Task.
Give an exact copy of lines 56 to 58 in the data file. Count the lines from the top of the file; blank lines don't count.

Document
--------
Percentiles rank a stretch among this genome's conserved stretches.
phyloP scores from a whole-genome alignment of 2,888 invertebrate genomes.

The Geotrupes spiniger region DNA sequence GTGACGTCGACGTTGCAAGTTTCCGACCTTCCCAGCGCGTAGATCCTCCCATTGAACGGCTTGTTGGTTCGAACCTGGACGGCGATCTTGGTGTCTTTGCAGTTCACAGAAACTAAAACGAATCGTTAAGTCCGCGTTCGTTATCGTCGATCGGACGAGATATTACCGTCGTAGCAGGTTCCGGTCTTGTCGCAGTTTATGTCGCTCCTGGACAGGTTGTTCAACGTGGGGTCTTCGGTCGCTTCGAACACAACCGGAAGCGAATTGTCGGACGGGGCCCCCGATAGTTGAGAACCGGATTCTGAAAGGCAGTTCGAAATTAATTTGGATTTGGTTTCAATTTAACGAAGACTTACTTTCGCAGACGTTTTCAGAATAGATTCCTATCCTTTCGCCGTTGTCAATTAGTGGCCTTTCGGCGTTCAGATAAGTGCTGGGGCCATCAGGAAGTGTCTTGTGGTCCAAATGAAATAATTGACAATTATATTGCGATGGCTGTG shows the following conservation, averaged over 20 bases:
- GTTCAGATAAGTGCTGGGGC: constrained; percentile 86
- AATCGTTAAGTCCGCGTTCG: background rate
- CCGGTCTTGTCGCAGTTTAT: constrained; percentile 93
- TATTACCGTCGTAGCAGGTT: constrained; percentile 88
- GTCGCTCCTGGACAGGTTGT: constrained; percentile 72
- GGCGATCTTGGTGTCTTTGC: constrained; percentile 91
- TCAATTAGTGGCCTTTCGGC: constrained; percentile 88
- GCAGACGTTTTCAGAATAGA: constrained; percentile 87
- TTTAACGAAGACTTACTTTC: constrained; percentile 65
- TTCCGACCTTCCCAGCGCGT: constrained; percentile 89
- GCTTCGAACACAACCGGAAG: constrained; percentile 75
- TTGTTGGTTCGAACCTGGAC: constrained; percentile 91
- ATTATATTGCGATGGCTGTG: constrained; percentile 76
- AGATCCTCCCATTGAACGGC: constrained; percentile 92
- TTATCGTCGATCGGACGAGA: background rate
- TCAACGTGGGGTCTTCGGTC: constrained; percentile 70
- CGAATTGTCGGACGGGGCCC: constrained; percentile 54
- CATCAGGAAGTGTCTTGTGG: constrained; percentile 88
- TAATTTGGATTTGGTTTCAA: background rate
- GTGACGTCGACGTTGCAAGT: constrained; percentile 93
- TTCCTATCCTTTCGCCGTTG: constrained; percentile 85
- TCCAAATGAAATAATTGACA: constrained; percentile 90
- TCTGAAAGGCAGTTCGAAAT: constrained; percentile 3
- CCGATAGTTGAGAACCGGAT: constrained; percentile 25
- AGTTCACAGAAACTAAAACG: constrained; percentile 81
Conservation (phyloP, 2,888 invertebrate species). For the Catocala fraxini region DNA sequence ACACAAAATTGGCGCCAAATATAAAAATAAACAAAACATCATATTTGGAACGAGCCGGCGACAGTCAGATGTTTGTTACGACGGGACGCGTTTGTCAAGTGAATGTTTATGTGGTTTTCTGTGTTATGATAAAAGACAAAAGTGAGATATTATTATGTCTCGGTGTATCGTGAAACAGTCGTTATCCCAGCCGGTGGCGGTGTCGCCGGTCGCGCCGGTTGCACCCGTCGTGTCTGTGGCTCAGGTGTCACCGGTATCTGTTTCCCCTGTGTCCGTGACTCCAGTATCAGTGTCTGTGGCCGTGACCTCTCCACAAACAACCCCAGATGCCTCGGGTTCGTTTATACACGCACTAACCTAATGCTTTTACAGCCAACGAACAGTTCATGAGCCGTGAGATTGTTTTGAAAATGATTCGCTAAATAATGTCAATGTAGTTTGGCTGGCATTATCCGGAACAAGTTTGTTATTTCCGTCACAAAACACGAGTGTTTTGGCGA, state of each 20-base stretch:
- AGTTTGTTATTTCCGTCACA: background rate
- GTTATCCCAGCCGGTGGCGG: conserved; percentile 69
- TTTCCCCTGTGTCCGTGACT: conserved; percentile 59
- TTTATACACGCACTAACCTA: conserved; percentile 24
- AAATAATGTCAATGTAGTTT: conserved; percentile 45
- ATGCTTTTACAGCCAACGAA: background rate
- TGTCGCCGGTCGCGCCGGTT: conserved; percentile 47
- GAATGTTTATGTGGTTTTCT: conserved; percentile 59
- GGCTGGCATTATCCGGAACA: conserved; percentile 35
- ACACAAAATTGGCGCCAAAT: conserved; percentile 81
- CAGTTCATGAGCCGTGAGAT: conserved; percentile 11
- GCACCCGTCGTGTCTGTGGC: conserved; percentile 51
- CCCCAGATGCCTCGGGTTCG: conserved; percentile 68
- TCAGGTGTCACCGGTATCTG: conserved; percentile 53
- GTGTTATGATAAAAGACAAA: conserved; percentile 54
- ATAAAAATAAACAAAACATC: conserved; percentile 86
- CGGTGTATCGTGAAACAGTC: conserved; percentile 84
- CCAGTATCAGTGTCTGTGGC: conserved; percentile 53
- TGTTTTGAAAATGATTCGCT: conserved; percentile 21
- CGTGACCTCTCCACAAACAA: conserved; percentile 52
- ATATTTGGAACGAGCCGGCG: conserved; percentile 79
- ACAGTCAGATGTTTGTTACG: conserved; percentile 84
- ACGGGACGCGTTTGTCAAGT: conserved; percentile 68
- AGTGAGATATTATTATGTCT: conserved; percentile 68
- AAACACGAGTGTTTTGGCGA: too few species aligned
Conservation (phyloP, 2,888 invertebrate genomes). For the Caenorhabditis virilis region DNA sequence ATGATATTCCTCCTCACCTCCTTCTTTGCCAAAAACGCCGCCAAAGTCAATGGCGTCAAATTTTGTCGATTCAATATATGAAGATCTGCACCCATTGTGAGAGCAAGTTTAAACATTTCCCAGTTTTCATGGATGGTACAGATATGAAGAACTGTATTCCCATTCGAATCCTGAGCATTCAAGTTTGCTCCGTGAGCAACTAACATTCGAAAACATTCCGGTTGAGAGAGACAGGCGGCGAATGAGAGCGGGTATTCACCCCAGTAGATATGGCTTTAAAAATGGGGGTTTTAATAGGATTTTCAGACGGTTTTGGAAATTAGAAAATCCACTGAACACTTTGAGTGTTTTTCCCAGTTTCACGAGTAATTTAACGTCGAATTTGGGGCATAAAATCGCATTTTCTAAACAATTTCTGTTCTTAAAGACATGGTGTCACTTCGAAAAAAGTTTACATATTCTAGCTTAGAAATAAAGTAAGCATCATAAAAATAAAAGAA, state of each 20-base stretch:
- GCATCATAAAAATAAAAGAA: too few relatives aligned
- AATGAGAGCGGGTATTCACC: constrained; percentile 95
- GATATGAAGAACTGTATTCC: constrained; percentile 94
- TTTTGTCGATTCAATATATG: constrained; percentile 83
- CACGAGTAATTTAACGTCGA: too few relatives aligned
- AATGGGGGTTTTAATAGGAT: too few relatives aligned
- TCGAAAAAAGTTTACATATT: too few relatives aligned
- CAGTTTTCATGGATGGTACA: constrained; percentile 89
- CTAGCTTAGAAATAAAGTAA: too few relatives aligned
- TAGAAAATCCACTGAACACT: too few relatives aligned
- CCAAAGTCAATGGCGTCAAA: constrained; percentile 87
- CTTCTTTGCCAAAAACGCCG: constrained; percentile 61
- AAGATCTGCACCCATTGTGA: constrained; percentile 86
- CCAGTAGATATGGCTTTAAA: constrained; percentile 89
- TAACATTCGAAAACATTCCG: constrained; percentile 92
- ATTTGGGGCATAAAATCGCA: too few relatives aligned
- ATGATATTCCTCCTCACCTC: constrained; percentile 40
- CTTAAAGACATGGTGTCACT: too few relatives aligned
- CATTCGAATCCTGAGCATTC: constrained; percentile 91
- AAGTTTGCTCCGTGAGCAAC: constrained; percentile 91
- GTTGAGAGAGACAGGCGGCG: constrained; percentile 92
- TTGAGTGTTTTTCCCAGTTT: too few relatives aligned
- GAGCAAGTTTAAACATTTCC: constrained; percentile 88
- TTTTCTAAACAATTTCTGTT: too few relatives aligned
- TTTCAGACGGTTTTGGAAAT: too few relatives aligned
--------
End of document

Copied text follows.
- GCATCATAAAAATAAAAGAA: too few relatives aligned
- AATGAGAGCGGGTATTCACC: constrained; percentile 95
- GATATGAAGAACTGTATTCC: constrained; percentile 94